10 New Schools for More Than 6,400 Children in Badakhshan & Project Launch: New Flood Protection Wall for Feyzabad District
The Afghan engineer and director of Kokcha River Sub-Basin Agency of Badakhshan, Rafi Bahman, highlighted the importance of this project and emphasised the fact that this will strongly improve the socio-economic develop-ment of all citizens in the affected area.
Dr Petra Seidler, Head of the German funded programme RIDF, added: “By the implementation of these projects together with Afghan provincial authorities and companies, government employees will be gaining practical ex-perience in managing complex projects”. Besides providing constructions works to the province, these projects also aim at enhancing the provincial department’s ability to conduct similar projects in the future. Therefore, experts from RIDF will offer technical trainings and will provide support throughout the duration of the projects.
The programme RIDF is funded by the German Federal Ministry for Economic Cooperation and Development (BMZ) through KfW Development Bank and contracted to the joint venture of Sweco-GOPA‐INTEGRATION for rolling out the programme.
Speaking at the ceremony, Mr Ahmad Faisal Begzad, Badakhshan Provincial Governor, mentioned: “The Afghan-German friendship has been lasting over a century. We are thankful for the German government’s great support to the people of Badakhshan. It will always be remembered and appreciated”. “The Afghan-German Cooperation opens a perspective for a modern Afghanistan where people and families can live peacefully together and develop their own future. By signing the contracts to construct the schools and the flood protection walls today, we are already on the right track to such a future”, the Consul-General of Germany in Masar-e Sharif, Dr Robert Klinke, added. The ceremony was held at the provincial governor meeting hall.
The districts receiving new schools are: Argo, Darayem, Kishem, Tagab, Teshkan, Shahr-e-Bozorg and Yaftal-e-Payan. In total, these will allow more than 6,400 children to attend classes in proper school buildings instead of being taught in tents or under open sky. The school designs have been introduced by German experts and developed in close coordination with the Infrastructure Service Department of the Afghan Ministry of Education, in order to match the very specific Badakhshan mountainous conditions. Each building is designed to be earthquake resistant and energy efficient. In about one year, all schools will be ready to provide education for pupils from 1st to 12th grade at an expected total cost of AFN 200 million, funded by the German government. Each school will consist of new or renovated fully furnished classrooms and administrative rooms. Furthermore, boundary walls that encircle each school will ensure the safety of all pupils and teachers. New toilets and guardhouses as well as drinking water access points will be provided.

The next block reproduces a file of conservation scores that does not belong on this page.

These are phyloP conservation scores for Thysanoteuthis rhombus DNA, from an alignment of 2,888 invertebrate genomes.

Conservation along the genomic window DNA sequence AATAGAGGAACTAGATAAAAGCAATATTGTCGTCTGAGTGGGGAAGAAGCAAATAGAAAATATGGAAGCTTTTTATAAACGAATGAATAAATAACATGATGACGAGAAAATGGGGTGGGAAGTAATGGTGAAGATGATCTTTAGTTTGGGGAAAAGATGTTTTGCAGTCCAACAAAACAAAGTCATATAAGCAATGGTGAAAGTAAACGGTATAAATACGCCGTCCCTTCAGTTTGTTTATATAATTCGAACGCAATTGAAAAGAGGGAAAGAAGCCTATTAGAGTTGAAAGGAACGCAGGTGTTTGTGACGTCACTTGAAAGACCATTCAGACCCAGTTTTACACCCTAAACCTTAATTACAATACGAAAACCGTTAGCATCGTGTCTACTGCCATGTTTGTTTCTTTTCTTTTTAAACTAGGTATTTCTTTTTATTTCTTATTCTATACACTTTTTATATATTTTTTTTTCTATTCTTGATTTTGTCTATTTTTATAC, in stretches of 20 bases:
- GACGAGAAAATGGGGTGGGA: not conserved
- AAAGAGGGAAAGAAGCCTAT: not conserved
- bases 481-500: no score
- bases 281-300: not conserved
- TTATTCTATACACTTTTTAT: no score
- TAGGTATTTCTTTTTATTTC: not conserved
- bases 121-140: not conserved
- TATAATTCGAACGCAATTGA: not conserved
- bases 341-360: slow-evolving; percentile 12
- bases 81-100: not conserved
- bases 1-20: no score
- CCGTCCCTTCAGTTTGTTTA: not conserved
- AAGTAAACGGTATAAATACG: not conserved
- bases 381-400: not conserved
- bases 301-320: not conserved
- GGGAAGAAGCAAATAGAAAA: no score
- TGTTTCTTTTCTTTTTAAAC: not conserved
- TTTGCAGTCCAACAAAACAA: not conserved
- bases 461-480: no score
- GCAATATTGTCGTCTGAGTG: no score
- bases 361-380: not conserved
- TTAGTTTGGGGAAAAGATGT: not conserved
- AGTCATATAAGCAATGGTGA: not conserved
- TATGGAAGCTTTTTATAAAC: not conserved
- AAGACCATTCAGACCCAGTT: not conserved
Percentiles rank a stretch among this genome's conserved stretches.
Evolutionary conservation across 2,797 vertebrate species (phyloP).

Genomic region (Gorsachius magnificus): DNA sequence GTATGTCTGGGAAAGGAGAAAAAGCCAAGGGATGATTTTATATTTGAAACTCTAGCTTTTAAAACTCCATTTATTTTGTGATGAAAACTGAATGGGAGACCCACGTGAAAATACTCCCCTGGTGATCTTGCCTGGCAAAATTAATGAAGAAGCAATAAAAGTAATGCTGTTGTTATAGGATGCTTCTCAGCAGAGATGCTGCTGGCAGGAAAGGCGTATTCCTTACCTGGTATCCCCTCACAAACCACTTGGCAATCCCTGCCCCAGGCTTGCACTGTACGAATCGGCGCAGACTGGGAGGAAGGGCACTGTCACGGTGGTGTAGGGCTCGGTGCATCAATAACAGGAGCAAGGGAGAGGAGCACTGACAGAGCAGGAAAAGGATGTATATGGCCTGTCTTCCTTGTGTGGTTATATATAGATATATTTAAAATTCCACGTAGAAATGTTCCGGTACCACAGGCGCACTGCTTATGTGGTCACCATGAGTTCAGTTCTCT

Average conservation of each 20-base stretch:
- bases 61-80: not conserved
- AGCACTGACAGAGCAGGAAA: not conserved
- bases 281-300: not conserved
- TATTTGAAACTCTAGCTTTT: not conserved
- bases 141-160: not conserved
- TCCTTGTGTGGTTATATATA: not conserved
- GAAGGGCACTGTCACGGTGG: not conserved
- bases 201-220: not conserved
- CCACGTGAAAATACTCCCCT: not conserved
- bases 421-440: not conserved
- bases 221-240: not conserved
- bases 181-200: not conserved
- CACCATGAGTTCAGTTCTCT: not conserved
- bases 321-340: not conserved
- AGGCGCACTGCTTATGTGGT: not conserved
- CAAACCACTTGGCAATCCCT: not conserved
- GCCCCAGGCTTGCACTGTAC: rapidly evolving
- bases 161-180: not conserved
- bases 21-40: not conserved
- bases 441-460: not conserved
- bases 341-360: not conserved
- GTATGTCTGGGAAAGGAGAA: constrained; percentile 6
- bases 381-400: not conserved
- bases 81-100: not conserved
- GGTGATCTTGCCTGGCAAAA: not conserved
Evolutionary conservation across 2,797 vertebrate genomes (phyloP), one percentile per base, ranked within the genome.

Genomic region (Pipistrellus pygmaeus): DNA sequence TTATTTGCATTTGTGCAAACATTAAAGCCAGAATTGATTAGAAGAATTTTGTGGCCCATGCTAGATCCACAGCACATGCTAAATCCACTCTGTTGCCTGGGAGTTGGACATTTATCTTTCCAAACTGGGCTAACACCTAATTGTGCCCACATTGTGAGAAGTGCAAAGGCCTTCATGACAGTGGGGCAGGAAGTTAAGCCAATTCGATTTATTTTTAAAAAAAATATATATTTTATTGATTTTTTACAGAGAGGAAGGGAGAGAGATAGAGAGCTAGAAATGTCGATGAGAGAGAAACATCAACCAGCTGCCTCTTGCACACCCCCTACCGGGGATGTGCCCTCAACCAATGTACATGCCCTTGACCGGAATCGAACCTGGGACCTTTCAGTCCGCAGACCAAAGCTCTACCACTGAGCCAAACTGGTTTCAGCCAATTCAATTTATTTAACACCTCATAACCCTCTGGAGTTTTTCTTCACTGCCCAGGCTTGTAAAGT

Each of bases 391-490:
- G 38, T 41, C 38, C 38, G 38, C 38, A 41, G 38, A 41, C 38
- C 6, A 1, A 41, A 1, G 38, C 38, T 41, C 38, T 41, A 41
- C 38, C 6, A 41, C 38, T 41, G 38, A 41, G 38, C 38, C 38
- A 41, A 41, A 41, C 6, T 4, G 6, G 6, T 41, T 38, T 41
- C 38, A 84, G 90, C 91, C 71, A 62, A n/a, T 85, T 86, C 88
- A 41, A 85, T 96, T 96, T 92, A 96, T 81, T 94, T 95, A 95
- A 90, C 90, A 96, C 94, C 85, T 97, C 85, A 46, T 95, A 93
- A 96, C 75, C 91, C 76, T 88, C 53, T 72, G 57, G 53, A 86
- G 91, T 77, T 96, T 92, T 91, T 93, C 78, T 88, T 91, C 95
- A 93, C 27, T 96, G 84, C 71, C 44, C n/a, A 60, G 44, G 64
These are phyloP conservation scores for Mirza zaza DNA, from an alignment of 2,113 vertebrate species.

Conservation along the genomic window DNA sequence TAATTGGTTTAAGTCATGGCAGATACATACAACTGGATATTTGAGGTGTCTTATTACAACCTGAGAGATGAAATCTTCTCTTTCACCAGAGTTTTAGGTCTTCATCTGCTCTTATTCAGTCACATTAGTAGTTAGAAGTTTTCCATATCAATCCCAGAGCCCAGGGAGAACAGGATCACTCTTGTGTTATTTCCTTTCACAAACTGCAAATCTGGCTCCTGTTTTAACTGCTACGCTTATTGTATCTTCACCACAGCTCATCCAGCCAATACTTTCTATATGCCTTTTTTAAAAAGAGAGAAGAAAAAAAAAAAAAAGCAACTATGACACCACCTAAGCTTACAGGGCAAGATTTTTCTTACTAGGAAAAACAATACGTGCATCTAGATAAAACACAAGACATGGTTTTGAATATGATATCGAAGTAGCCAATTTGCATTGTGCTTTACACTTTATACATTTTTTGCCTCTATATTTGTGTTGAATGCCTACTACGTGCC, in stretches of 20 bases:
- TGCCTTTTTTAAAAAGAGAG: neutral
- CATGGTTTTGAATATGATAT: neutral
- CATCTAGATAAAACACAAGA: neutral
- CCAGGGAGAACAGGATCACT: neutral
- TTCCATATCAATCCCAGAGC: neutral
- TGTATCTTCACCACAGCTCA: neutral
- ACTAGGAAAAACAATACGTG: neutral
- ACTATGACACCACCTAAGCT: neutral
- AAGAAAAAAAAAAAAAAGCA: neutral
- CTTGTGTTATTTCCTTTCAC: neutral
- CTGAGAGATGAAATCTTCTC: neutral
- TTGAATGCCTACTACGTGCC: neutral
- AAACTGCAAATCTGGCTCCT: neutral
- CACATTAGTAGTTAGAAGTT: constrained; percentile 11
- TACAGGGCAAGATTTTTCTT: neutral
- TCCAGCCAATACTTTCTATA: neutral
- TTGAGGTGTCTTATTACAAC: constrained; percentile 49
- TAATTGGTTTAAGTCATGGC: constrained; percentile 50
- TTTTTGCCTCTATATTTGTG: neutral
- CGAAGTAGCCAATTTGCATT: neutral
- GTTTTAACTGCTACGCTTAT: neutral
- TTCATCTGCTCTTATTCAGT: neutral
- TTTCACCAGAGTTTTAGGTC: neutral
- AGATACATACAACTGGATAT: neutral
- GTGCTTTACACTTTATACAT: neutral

Dr Frank Pohl, a representative of the Afghan-German Cooperation from the German Federal Ministry for Economic Cooperation and Development, highlighted: “An investment in education and the young generation is probably the best and the most sustainable investment that one can make”. Mr Abdul Hay Entizami, Director of Education of Badakhshan province, as well as the districts education representatives vividly described how crucially these schools will improve the education standard in their respective districts.
Furthermore, Afghan and German representatives signed a contract for the construction of four flood protection walls with a total length of 1.8 kilometres in Feyzabad district, Badakhshan. Around 50,000 people will benefit from the flood protection walls which will be built along the Kokcha river at four different locations. The German government funded the construction via the programme “Regional Infrastructure Development Fund” (RIDF) at a total cost of AFN 71,3 million.
In recent years, heavy floods in 2009, 2010 and 2011 have severely damaged the livelihood of the population around the Kokcha river. For instance, flooding near the Agriculture Garden in Absity, Badakhshan affected more than 22,000 people as well as 1,500 residential houses and 6,000 hectare agricultural land. Therefore, the con-struction of a protection wall became increasingly necessary. The new flood protection walls will safeguard im-portant infrastructure such as main roads, agricultural areas, residential houses as well as irrigation canals and siphons.